Scrapping Tier 2 visas is a great step forward - but what about students?

Mark Middleton

UK architecture relies on talented young part Is and IIs but the new immigration system will exclude them

In early December, the RIBA and the Home office announced that a new bespoke category of visa for “exceptional talent” in architecture would be available from January 10, 2019. I for one greeted this with a yawn and a thought the architectural powers that be are answering the wrong question. These new visas would be for “outstandingly talented” individuals and would involve both the RIBA and Arts Council England assessing and endorsing applications with the Home Office. This has typically been open to entrepreneurs and investors, basically people with wads of cash to invest in UK PLC, but will now be available to “exceptionalness”. I wonder how this will be defined, as it will need to be demonstrable. If this refers to completed works, it will be more difficult for the talented emerging architects we need to come here and join existing practices. This may help to keep London as one of the centres of architectural excellence post-Brexit, but it won’t help those who have kept it as a leading light for so long.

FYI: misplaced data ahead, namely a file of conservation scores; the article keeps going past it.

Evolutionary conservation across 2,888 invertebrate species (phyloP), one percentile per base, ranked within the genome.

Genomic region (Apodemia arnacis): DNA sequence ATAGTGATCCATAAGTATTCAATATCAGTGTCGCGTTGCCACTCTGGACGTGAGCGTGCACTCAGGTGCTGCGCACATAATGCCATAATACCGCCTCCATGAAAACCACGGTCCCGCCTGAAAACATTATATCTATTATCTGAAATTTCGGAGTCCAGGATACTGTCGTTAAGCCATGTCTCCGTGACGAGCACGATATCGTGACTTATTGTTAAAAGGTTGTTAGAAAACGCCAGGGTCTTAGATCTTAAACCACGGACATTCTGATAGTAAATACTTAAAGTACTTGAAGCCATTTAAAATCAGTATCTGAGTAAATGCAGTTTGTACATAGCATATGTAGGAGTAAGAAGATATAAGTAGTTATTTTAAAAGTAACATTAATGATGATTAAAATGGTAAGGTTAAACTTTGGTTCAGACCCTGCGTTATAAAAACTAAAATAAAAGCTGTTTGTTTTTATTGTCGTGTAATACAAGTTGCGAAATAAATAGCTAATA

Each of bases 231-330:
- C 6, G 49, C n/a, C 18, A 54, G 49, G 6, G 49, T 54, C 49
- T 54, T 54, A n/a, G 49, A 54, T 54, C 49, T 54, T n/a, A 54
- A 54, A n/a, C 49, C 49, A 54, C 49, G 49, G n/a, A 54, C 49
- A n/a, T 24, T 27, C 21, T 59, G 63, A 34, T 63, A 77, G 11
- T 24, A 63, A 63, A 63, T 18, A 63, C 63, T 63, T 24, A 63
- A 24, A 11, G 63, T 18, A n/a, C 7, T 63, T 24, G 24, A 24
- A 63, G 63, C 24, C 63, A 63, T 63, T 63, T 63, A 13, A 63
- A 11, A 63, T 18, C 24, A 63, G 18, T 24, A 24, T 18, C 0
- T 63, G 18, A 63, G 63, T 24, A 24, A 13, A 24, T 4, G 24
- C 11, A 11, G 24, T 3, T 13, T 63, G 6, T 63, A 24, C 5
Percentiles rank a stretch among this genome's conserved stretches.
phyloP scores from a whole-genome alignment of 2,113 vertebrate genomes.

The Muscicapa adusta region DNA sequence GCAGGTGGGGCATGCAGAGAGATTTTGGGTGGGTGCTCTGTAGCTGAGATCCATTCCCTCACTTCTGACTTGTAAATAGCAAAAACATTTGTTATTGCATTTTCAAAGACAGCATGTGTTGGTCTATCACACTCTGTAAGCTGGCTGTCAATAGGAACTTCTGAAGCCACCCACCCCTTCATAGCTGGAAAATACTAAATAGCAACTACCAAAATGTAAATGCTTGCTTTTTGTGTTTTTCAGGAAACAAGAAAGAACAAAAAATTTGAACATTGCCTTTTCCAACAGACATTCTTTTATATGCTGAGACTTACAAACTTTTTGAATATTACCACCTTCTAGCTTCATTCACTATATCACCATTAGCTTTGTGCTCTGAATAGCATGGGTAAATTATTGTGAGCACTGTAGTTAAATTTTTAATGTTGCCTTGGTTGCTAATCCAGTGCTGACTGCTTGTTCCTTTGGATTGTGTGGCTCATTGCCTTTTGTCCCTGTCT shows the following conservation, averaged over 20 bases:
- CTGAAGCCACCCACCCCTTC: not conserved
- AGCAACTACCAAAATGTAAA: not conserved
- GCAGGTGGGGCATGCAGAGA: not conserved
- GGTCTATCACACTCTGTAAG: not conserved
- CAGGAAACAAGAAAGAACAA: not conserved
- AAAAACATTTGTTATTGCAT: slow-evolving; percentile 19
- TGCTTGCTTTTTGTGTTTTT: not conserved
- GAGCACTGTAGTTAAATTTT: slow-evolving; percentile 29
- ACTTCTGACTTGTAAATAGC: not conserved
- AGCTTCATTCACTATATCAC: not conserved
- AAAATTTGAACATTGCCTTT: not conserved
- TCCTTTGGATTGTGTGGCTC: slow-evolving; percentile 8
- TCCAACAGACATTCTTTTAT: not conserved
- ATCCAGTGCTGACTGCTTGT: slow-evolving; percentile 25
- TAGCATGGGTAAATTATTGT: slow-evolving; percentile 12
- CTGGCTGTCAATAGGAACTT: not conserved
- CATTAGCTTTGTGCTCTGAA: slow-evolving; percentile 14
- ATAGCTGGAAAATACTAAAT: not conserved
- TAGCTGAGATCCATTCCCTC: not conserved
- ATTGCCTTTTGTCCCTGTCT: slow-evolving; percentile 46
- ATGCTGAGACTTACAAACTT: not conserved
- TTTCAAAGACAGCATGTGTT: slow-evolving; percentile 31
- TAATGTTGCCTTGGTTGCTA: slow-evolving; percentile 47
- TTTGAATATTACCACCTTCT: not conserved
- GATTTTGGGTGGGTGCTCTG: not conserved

The current system of Tier 1 and Tier 2 visas is inadequate and remains an impenetrable and expensive mess. The fact that we were EU members with access to a visa-free architectural workforce was the only reason why we didn’t scream and shout about it before. You would think that my practice Grimshaw, with its global footprint of eight offices, would have used the system often and know all the buttons to press: the reality is we don’t touch new Tier 2 visa applications at all, although we have transferred a few Tier 4 student visas to Tier 2 which is a simple process in comparison.

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